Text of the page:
Because significant cost deflation has occurred in the oil and natural gas industry since 2014, nominal costs incurred in different years may not be directly comparable. Finding costs provide an indicator of the expenditures needed to add a barrel of proved reserves. Because of the disparity between the timing of companies’ capital expenditures and the formal reporting of changes to their proved reserves, standard practice is to average the results over several years.

Analyzed this way, three-year average costs declined on a per BOE basis in 2016–18 compared with both the 2013–15 and the 2010–12 averages (Figure 4). The three-year average E&D costs incurred per BOE of organic proved reserves additions in 2016–18 were lower than their respective 2013–15 and 2010–12 averages in all regions except Latin America, where the 2016–18 average was slightly higher than its 2010–12 average. On an annual basis, the 2018 E&D costs incurred of $15.20 per additional BOE of proved reserves was the lowest since at least 2009.

Figure 4. Finding costs for 116 exploration and production companies

For further analysis and a list of the companies included in this study, see EIA’s annual Financial Review. Later this year, EIA will issue its annual U.S. crude oil and natural gas proved reserves report which focuses exclusively on proved reserves located in the United States, including all U.S. producers (publicly traded and privately owned companies).

U.S. average regular gasoline and diesel prices decrease

The U.S. average regular gasoline retail price fell 3 cents from the previous week to $2.82 per gallon on May 27, down 14 cents from the same time last year. The Gulf Coast price fell over 4 cents to $2.47 per gallon, the West Coast price fell nearly 4 cents to $3.63 per gallon, the Midwest price fell 3 cents to $2.71 per gallon, the East Coast price fell nearly 3 cents to $2.70 per gallon, and the Rocky Mountain price fell less than one cent, remaining at $2.98 per gallon.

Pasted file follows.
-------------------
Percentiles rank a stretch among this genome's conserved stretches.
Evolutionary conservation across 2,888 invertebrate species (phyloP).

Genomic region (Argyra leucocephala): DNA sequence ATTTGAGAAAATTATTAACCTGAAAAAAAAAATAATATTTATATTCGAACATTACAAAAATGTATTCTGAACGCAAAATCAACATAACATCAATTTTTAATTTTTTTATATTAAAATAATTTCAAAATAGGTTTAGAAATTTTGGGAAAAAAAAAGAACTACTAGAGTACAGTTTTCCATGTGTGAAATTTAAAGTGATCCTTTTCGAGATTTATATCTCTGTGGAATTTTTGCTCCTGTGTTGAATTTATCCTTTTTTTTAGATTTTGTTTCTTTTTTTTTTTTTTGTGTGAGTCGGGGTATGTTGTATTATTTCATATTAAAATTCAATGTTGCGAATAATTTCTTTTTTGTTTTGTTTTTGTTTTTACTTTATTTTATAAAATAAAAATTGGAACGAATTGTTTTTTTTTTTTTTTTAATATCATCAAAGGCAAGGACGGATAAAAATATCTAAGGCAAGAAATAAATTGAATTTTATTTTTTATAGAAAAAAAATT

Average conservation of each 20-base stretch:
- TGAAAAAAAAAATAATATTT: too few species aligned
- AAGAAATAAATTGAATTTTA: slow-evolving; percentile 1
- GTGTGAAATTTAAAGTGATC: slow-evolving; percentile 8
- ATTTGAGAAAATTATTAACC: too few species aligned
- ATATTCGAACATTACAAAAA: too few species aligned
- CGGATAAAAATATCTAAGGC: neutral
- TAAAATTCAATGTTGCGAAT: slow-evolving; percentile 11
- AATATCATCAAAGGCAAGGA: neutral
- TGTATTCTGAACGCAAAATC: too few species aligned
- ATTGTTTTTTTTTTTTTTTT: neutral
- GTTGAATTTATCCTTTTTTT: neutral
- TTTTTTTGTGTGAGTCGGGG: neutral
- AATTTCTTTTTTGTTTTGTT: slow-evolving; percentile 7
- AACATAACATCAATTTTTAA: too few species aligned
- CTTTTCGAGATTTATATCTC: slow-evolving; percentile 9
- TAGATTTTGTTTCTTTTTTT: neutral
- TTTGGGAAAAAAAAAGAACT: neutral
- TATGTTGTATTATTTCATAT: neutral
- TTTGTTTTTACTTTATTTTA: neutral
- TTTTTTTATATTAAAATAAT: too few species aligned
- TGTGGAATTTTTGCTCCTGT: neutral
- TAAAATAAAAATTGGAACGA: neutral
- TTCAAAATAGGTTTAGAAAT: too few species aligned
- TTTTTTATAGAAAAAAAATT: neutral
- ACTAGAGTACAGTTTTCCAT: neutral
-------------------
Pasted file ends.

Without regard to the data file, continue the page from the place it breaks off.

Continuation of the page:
The U.S. average diesel fuel price fell more than 1 cent to $3.15 per gallon on May 27, 14 cents lower than a year ago. The price in each region fell over one cent. The West Coast price fell to $3.78 per gallon, the Rocky Mountain price fell to $3.18 per gallon, the East Coast price fell to $3.16 per gallon, the Midwest price fell to $3.04 per gallon, and the Gulf Coast price fell to $2.89 per gallon.

Propane/propylene inventories decline slightly

U.S. propane/propylene stocks decreased by 0.1 million barrels last week to 65.8 million barrels as of May 24, 2019, 9.8 million barrels (17.5%) greater than the five-year (2014-2018) average inventory levels for this same time of year. Gulf Coast and East Coast inventories decreased by 0.7 million barrels and 0.5 million barrels, respectively. Midwest and Rocky Mountain/West Coast inventories increased by 0.9 million barrels and 0.3 million barrels, respectively. Propylene non-fuel-use inventories represented 8.0% of total propane/propylene inventories.

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U.S. Federal Gulf of Mexico crude oil production to continue to set records through 2020

U.S. crude oil production in the U.S. Federal Gulf of Mexico (GOM) averaged 1.8 million barrels per day (b/d) in 2018, setting a new annual record. The U.S. Energy Information Administration (EIA) expects oil production in the GOM to set new production records in 2019 and in 2020, even after accounting for shut-ins related to Hurricane Barry in July 2019 and including forecasted adjustments for hurricane-related shut-ins for the remainder of 2019 and for 2020.